Overview for North Hollywood, CA

167,500 people live in North Hollywood, where the median age is 36.8 and the average individual income is $34,270.06. Data provided by the U.S. Census Bureau.

167,500

Total Population

36.8 years

Median Age

High

Population Density Population Density This is the number of people per square mile in a neighborhood.

$34,270.06

Average individual Income

Around North Hollywood, CA

There's plenty to do around North Hollywood, including shopping, dining, nightlife, parks, and more. Data provided by Walk Score and Yelp.

86
Very Walkable
Walking Score
64
Bikeable
Bike Score
51
Good Transit
Transit Score

Points of Interest

Explore popular things to do in the area, including La Tea Da by Ruth, Soulful Healing, and Mindful Motion LA.

Name Category Distance Reviews
Ratings by Yelp
Dining 1.91 miles 5 reviews 5/5 stars
Active 2.54 miles 7 reviews 5/5 stars
Active 4.16 miles 5 reviews 5/5 stars
Nightlife 1.91 miles 9 reviews 5/5 stars
Beauty 4.28 miles 5 reviews 5/5 stars
Beauty 0.99 miles 14 reviews 5/5 stars

Demographics and Employment Data for North Hollywood, CA

North Hollywood has 64,348 households, with an average household size of 3. Data provided by the U.S. Census Bureau. Here’s what the people living in North Hollywood do for work — and how long it takes them to get there. Data provided by the U.S. Census Bureau. 167,500 people call North Hollywood home. The population density is 10,876.27 and the largest age group is Data provided by the U.S. Census Bureau.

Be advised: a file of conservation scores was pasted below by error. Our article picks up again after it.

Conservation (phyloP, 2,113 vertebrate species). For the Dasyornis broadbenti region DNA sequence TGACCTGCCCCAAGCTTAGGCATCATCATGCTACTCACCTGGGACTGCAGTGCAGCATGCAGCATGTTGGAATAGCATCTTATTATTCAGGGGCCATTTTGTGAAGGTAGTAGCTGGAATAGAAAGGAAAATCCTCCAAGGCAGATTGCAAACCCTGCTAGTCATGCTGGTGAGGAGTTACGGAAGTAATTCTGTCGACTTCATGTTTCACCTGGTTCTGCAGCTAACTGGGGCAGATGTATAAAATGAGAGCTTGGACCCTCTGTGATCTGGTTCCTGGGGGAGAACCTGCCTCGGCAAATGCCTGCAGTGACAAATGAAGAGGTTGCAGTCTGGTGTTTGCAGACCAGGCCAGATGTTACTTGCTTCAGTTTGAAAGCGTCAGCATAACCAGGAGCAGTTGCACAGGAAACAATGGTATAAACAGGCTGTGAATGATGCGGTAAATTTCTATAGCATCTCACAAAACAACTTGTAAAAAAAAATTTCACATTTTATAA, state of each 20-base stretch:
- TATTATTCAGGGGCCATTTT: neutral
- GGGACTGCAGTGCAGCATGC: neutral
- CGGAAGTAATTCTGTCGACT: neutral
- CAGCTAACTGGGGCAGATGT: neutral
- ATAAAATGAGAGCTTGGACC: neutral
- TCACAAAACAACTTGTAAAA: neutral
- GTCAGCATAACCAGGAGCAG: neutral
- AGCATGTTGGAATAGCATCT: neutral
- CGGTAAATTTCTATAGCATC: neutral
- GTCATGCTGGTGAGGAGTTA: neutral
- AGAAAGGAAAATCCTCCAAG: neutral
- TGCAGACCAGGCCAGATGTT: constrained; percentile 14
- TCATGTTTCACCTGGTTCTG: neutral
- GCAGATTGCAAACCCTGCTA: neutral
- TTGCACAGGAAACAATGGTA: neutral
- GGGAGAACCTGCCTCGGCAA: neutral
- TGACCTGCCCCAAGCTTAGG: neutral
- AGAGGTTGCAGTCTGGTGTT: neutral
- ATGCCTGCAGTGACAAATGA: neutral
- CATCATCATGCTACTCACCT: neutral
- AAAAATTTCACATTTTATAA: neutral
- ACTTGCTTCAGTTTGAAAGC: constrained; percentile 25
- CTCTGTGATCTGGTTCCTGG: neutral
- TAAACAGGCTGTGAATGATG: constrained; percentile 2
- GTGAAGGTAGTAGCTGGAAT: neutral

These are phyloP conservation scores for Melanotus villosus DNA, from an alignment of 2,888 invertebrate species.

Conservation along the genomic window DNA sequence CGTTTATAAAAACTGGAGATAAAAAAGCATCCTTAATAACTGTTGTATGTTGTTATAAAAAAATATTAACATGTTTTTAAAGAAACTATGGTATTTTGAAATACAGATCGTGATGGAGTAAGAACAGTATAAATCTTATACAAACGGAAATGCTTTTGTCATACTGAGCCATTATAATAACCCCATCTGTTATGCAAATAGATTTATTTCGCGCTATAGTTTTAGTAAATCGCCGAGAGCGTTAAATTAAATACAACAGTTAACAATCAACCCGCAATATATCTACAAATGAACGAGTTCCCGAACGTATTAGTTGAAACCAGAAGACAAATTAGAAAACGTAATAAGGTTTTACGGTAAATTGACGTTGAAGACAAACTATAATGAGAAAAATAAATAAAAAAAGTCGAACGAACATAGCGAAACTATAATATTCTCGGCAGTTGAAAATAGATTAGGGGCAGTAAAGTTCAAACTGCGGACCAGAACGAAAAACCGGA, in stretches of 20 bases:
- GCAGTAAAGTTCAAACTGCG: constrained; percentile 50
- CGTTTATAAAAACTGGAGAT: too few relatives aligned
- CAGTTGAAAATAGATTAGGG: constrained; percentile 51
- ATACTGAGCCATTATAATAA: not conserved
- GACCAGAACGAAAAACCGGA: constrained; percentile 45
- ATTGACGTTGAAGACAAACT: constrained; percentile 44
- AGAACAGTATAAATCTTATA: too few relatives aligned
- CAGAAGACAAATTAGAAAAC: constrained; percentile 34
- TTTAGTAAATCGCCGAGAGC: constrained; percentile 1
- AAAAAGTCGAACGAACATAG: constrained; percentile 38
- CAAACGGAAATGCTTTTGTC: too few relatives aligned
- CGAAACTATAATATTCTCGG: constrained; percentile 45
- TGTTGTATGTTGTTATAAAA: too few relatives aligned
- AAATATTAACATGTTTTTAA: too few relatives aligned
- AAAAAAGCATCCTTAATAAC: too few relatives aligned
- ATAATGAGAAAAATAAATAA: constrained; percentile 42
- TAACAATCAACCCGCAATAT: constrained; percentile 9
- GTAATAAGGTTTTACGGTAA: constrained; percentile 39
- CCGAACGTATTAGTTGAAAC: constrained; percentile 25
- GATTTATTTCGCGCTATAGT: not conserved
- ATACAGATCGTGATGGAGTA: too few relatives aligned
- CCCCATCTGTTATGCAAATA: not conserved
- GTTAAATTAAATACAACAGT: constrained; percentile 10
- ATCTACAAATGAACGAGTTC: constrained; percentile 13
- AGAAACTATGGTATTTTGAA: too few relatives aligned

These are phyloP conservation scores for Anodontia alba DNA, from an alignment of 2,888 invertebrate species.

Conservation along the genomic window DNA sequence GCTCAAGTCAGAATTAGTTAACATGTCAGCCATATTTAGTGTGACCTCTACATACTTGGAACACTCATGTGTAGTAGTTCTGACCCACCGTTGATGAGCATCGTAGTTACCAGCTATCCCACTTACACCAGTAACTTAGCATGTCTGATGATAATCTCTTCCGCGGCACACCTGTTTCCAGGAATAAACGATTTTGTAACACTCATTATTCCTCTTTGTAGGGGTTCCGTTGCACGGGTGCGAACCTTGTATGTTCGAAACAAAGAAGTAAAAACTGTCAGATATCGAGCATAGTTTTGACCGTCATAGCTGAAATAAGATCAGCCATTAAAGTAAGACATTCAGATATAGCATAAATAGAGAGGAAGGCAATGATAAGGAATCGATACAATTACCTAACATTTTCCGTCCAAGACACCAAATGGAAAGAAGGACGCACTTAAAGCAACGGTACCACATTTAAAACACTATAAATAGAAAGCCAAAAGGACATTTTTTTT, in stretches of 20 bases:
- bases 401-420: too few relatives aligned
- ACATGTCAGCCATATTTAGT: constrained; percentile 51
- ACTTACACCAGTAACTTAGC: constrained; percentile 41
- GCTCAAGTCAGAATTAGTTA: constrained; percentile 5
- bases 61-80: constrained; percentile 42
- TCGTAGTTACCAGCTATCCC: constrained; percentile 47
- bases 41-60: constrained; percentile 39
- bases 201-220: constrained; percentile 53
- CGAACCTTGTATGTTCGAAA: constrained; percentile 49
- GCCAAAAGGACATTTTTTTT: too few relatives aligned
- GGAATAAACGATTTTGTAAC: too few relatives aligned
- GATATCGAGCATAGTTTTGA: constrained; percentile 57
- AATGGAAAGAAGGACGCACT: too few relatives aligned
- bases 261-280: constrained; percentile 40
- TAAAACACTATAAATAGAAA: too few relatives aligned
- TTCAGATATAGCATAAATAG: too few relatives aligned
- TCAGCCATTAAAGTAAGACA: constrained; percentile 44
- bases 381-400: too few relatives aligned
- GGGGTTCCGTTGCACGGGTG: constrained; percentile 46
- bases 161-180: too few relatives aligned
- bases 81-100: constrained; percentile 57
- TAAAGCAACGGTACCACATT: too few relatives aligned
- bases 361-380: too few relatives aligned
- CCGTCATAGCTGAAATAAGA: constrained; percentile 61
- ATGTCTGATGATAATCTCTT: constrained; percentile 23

167,500

Total Population

High

Population Density Population Density This is the number of people per square mile in a neighborhood.

36.8

Median Age

49.59 / 50.41%

Men vs Women

Population by Age Group

0-9:

0-9 Years

10-17:

10-17 Years

18-24:

18-24 Years

25-64:

25-64 Years

65-74:

65-74 Years

75+:

75+ Years

Education Level

  • Less Than 9th Grade
  • High School Degree
  • Associate Degree
  • Bachelor Degree
  • Graduate Degree
64,348

Total Households

3

Average Household Size

$34,270.06

Average individual Income

Marital Status

Married
Single
Divorced
Separated

Commute Time

0 to 14 Minutes
15 to 29 Minutes
30 to 59 Minutes
60+ Minutes

Schools in North Hollywood, CA

All ()
Primary Schools ()
Middle Schools ()
High Schools ()
Mixed Schools ()